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The interdisciplinary ripple effect

Jigsaw headThe IB is celebrated for the range of opportunities it provides for interdisciplinary teaching and learning, but do these elements sometimes get shunted to the sidelines in the classroom? IB World Magazine investigates

How many teachers have asked the class a question, to which a student says: “This is a biology class, why are we learning about mathematics and physics?” or a response to that effect?

An interdisciplinary approach – the combination of two or more academic disciplines – encourages students to make their own connections between subjects, and supports the aims of the IB Learner Profile – to be open-minded and to appreciate differing perspectives and methods. But sometimes interdisciplinary learning can fall by the wayside.

The TOK (theory of knowledge) course calls on IB Diploma Programme students to reflect on the full range of academic fields, but if reflection is limited to these classes, an interdisciplinary approach can become compartmentalized. How can teachers embed this culture into the classroom and help students see the value in integrating an interdisciplinary approach into their everyday lives? A collaborative effort with the TOK department is necessary.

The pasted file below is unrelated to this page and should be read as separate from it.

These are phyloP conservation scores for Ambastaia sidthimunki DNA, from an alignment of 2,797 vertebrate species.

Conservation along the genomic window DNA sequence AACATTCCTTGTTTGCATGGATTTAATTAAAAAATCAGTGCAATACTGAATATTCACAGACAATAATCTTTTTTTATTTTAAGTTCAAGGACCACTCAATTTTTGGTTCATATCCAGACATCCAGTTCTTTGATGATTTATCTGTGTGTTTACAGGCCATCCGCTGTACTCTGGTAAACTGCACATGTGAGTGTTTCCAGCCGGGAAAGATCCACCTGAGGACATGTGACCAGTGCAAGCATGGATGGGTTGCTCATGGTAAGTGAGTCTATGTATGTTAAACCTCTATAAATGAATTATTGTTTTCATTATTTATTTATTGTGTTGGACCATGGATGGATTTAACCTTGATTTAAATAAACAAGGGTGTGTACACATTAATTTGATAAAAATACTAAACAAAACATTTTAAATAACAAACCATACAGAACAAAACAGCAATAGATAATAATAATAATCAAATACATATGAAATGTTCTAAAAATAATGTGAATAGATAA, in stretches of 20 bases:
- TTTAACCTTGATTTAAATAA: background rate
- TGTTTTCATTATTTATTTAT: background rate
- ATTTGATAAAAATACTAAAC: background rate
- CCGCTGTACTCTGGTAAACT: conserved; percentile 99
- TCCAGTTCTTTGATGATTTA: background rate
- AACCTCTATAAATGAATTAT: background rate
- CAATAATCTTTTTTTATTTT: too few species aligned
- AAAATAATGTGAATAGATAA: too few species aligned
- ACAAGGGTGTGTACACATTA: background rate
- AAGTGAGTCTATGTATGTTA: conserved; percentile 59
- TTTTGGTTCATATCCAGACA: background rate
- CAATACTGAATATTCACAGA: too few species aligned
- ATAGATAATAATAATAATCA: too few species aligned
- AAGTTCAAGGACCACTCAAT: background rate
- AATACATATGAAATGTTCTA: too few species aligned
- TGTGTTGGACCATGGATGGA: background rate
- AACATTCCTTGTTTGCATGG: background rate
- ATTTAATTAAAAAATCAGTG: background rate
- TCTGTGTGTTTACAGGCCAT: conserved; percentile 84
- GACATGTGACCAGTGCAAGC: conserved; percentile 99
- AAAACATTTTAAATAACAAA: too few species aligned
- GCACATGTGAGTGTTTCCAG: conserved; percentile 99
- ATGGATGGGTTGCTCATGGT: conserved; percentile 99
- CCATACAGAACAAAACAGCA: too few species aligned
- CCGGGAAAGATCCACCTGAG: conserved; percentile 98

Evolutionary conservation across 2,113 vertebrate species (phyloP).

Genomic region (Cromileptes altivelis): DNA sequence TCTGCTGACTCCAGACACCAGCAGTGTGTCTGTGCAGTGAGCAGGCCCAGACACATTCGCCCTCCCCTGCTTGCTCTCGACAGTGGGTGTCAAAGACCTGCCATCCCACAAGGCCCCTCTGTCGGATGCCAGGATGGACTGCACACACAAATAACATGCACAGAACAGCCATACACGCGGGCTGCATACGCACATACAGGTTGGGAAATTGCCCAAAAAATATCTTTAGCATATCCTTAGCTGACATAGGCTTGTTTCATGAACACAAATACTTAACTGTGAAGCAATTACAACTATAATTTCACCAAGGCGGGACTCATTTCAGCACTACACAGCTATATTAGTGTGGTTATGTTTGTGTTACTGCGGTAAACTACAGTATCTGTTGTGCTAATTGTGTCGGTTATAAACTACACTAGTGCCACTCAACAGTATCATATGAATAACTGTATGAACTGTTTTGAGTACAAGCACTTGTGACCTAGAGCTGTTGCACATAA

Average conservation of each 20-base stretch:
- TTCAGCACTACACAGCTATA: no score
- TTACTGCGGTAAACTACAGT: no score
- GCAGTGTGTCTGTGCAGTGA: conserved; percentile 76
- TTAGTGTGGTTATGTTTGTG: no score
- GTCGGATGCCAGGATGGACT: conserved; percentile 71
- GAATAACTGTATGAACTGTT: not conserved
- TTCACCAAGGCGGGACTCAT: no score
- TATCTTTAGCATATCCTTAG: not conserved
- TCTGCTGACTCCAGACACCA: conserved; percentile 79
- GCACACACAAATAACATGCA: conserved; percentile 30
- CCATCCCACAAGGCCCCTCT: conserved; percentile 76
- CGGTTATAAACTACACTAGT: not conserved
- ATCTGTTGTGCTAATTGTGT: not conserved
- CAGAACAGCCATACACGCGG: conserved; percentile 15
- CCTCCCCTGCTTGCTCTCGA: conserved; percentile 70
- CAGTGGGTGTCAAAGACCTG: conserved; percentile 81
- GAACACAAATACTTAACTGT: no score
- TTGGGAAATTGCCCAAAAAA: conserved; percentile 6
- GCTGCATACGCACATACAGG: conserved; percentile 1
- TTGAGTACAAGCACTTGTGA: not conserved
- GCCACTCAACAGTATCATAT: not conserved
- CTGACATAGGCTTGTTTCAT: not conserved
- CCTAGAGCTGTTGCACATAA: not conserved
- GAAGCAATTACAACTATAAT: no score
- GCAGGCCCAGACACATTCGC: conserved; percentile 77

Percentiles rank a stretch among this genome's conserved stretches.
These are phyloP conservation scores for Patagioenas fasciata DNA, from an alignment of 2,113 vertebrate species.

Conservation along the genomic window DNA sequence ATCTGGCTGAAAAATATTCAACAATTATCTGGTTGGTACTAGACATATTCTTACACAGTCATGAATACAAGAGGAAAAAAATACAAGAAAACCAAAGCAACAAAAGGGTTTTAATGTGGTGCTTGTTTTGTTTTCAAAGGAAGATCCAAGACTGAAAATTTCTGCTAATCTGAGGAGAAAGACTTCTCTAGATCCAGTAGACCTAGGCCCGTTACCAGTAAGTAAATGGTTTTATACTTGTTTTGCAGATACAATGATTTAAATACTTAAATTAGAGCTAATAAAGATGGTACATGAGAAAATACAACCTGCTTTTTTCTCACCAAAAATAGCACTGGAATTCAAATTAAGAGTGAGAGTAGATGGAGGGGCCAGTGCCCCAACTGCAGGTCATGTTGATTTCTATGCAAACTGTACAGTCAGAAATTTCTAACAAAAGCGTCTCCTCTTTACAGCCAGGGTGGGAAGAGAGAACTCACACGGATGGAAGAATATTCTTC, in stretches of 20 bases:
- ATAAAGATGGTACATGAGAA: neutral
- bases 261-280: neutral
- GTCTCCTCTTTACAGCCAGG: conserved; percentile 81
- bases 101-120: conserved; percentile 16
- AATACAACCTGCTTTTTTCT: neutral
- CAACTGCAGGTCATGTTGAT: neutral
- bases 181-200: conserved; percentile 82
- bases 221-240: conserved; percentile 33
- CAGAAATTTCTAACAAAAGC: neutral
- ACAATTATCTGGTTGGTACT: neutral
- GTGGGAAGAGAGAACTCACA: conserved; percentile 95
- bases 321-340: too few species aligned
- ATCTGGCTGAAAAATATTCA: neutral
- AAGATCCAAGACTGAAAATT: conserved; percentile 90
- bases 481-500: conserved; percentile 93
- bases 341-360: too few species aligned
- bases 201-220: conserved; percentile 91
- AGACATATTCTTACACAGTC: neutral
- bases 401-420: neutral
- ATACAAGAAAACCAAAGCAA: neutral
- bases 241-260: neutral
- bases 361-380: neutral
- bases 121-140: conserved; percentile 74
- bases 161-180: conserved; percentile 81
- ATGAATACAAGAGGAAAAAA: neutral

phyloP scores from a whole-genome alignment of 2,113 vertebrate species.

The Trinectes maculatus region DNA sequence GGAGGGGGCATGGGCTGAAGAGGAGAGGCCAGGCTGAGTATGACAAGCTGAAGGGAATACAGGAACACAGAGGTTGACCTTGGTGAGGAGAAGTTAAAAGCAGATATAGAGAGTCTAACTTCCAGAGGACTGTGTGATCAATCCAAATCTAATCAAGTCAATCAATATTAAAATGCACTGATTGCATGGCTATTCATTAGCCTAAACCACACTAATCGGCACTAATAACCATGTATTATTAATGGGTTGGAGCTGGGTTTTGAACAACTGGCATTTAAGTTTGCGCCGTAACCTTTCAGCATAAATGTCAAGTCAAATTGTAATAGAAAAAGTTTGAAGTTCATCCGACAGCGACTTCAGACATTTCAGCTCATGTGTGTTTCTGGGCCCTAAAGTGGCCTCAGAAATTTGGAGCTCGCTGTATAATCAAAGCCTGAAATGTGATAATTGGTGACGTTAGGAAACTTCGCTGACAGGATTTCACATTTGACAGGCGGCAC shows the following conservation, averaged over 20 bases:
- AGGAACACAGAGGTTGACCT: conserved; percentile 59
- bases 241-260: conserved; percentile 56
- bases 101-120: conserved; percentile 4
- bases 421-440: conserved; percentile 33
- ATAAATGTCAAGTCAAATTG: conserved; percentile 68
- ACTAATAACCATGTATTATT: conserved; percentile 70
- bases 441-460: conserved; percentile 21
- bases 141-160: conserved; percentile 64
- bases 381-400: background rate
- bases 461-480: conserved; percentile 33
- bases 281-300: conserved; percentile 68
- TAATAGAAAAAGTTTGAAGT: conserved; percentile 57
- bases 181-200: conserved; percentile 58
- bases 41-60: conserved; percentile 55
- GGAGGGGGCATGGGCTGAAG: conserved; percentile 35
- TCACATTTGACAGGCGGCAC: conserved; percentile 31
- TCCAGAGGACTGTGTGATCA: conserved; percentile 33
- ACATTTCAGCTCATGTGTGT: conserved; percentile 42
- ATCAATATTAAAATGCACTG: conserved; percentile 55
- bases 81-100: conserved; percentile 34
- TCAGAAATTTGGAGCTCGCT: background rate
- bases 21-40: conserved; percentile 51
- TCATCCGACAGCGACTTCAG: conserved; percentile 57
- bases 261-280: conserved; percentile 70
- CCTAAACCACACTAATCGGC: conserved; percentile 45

Many of the world’s problems can be solved using an interdisciplinary approach. This can also result in a deeper understanding and appreciation of the wider world. The more students learn, the more common groundwork they will find across disciplines.

Science is intrinsically interdisciplinary. New disciplines have emerged during the past couple of generations which are re-combinations of existing categories – biochemistry, cybernetics, biomedical engineering and neuroscience are perfect examples. Theories suggest that more will emerge in the future.

Teachers might find interdisciplinary ideals go beyond their reach in high school. It can be difficult for individual teachers to address all these fields, most of which lie outside their main competence and possess differing and distinctive (if overlapping) ways of conceiving, acquiring, testing and communicating knowledge. It’s not always easy to find time for a TOK moment but an interdisciplinary approach, put into action everyday, can compliment this.

Plenty of research is available that demonstrates deeper understanding can be achieved through interdisciplinary synthesis. When the connections, contrasts and contradictions start to multiply, suddenly new dimensions begin to unfold and students experience a ripple effect as this new way of thinking will increase their awareness of the wider world.

Share your thoughts on interdisciplinary learning: email editor@ibo.org

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  • Marlon Witbooi

    I am an honours student pursuing my degree in group dynamics
    and the initial focus was to be put on micro sociology which our prof suggested
    be to narrow. So we also incorporated macro sociology. Now coming from studying
    BA Psychology as my previous degree, it was quite an adjustment because
    Psychology or how we were taught was very structural as to becoming part of the Sociology faculty with the Group Dynamics we looked at symbolic interaction, social construction, functionalism and structural, some interpretations of Marxism, touching on social phenomenology, and just touching on post-modern thoughts or interpretations of things.

    Now for someone that never liked reading a lot this was